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Welcome back to the Bikerumor Ask A Stupid Question series. This week we turn our attention to the trendy flip-chip, a wee frame detail that allows riders to tweak their bike’s geometry at the trail side, for improved descending or climbing.
What exactly does it do? In most cases, the flip-chip changes the BB height while also slightly altering the head tube angle. Not all brands use the flip-chip for the same thing, though, and some brands have several different uses for them, depending on the bike. One reader has sent in a poignant question:
Does the flip-chip alter a bike’s leverage curve?
- Rob Sherratt, Global Marketing Manager at Nukeproof Bikes
- Ludi Scholz, Off-Road Category Manager at Liv Cycling
Nukeproof: A flip chip isn’t designed for marketing purposes or as a selling point. It’s got to be useful to our riders and enhance and widen the ride characteristics and capabilities of the bikes. Rather than present theory, it’s probably best to discuss through the graphs and percentage changes of what any flip chip is designed to do.
The flip chips we use across our bikes are designed to offer different characteristics we want in the bikes and they vary across the models. It’s not seen as a must have when we design a bike.
On our Nukeproof Reactor trail bike, the Trail/Rail flip chip is designed to drop the BB rather than alter the leverage curve. Dropping the BB has a number of effects on the Reactor; mostly positive for descending and under load in corners, hence the name rail.
The Trail setting lifts the BB to the optimum pedal platform setting; in doing so it also steepens the seat angle which is better for in saddle performance.
On our Dissent and Giga frames, the flip chip is designed to alter the suspension curve and progression to give a different feel to the suspension platform (see attached image of the 4 positions and here). This for us came about from wanting to test a number of curves on a test mule. But, our rider’s didn’t share the same preferences, so we decided to offer four very different feeling chips.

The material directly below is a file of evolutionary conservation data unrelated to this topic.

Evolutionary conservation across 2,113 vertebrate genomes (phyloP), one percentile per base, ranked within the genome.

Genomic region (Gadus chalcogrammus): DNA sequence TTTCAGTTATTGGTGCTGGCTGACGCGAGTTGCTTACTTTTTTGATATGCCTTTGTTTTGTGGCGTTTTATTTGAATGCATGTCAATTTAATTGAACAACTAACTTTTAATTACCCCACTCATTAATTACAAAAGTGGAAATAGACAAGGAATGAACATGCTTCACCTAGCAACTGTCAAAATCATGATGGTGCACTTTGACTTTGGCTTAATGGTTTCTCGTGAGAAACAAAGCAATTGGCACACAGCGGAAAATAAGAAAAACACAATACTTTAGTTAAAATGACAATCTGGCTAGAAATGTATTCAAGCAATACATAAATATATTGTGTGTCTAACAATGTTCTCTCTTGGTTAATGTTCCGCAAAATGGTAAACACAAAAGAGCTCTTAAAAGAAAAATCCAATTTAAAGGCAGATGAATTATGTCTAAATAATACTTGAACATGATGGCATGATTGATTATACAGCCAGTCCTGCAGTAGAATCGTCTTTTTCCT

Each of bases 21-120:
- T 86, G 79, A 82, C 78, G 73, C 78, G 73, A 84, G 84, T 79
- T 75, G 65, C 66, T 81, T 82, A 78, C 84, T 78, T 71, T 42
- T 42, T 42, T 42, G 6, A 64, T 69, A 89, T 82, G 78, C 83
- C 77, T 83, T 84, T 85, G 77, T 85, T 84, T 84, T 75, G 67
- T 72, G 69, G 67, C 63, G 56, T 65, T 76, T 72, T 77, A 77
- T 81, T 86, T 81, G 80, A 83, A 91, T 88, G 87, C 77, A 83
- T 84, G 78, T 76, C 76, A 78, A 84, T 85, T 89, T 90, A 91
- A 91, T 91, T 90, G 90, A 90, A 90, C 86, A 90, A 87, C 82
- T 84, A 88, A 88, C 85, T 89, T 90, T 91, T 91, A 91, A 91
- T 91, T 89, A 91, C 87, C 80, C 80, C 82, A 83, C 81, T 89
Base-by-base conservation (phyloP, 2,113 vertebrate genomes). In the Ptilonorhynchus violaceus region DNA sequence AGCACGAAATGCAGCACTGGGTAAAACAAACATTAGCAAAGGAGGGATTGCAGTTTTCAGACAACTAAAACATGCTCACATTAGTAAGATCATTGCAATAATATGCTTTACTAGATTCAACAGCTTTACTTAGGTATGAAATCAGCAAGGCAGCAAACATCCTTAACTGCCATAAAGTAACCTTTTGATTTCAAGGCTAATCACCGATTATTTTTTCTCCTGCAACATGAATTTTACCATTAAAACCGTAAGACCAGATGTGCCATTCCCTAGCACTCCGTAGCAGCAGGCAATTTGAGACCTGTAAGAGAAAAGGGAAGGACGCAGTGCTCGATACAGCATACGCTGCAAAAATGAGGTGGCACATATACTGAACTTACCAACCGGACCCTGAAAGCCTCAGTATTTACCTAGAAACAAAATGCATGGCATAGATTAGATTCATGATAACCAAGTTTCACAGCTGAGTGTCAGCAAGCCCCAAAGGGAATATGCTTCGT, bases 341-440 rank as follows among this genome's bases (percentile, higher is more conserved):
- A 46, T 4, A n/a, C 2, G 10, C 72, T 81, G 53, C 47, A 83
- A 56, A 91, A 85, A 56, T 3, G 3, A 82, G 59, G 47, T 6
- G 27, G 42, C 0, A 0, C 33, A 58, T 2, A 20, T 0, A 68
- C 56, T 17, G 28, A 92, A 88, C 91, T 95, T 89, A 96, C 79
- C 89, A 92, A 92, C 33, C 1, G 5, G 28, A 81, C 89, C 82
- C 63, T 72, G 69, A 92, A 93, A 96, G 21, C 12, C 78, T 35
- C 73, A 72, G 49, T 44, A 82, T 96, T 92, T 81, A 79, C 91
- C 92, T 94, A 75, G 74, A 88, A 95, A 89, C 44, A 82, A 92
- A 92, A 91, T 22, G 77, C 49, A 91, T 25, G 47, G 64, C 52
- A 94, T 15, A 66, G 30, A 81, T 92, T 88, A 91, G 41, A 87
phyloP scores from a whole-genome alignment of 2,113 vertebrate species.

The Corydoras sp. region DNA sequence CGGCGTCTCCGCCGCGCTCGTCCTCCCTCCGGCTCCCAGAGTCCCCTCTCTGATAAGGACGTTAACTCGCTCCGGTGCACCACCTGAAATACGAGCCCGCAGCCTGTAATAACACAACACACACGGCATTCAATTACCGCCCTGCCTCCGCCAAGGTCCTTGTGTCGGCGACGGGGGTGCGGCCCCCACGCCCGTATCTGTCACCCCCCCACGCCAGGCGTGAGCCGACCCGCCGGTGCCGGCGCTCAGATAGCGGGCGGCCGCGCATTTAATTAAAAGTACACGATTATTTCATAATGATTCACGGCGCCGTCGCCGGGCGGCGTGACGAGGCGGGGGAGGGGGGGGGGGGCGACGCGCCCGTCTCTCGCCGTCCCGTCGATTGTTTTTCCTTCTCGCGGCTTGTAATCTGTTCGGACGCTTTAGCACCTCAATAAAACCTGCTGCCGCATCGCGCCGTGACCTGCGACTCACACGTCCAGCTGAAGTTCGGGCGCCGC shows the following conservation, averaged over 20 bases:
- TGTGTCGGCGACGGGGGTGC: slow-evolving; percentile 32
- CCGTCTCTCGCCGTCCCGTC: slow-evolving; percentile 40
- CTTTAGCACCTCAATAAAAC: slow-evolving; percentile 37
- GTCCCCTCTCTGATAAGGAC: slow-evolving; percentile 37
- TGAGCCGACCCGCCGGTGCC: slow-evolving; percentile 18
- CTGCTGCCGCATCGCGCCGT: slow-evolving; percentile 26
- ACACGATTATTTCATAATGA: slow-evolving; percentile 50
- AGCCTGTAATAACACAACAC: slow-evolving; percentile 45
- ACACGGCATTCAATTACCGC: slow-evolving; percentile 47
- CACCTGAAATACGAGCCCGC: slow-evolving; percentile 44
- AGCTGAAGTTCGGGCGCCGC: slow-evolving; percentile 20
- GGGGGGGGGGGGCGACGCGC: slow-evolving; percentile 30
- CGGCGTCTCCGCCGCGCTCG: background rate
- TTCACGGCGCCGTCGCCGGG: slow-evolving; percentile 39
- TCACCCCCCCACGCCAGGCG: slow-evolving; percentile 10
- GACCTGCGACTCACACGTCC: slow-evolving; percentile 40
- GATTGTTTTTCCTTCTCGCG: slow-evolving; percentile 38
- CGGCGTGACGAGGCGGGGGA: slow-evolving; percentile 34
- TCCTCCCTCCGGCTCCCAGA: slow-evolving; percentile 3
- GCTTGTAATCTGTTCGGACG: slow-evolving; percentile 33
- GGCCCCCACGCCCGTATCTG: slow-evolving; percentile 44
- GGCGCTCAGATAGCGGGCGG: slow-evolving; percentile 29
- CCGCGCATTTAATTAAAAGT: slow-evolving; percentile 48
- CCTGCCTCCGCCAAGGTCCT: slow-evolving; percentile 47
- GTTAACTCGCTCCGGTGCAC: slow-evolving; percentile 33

For us the Dissent settings alter the curve as below:
- Setting 1: 17% Progression – This is the setting that is most similar to our older generation Pulse frame but with more mid-stroke support. It starts with the least progressive rate off the top, has the most mid stroke support and then ramps up the least at the end. As used by Sam Hill.
- Setting 2: 21% Progression – This is what we consider to be the Goldilocks position. (Its’s just right!) i.e. It suits most riders most of the time and as a result this is the setting we recommend and will ship the bike in.
- Setting 3: 26% Progression – A setting that some of our racers preferred. If it is progressive enough for Adam Brayton, then it is probably progressive enough for you too.
- Setting 4: 30% Progression – It starts with the most progressive rate off the top (most supple over small bumps), has the least mid stroke support but then ramps up the most at the end. This is the setting that we would use for riding a bike park with loads of braking bumps and massive jumps/drops.
We use a similar idea on the Giga. With the suspension platform being based on the same horseshoe driven linkage as the Dissent frame, albeit with a two-stage main pivot flip chip. Using an eccentric axle system, riders can alter the kinematic’s progressivity; therefore, the bike can be tailored to suit the conditions on the trail with only an 8mm Allen key.
- Setting 1 = 25.5% progression
- Setting 2 = 29% progression
Both settings have a super supple beginning for small bump compliance. They also both have good mid-stroke support for better cornering and pumping. Like the Dissent, the progression drops off in the end stroke to prevent mid-stroke harshness or spiking and allows more tuning options with volume spacers. The +Progressive setting can be used to add shock progression on a coil set up just like adding a volume spacer to an air shock. The added suppleness is also good in wet and slippery conditions.
Liv Cycling: Yes, the Maestro flip chip on the Liv Intrigue Advanced Pro 29 and Intrigue 29 series slightly changes the bike’s leverage curve. When the flip chip is in the high position, the leverage ratio is lower, effectively making the bike more efficient which is ideal when pedaling up hills and over technical terrain.
When the flip chip is in the low position, the leverage ratio increases, effectively making the bike more compliant which provides greater stability on fast, open terrain.
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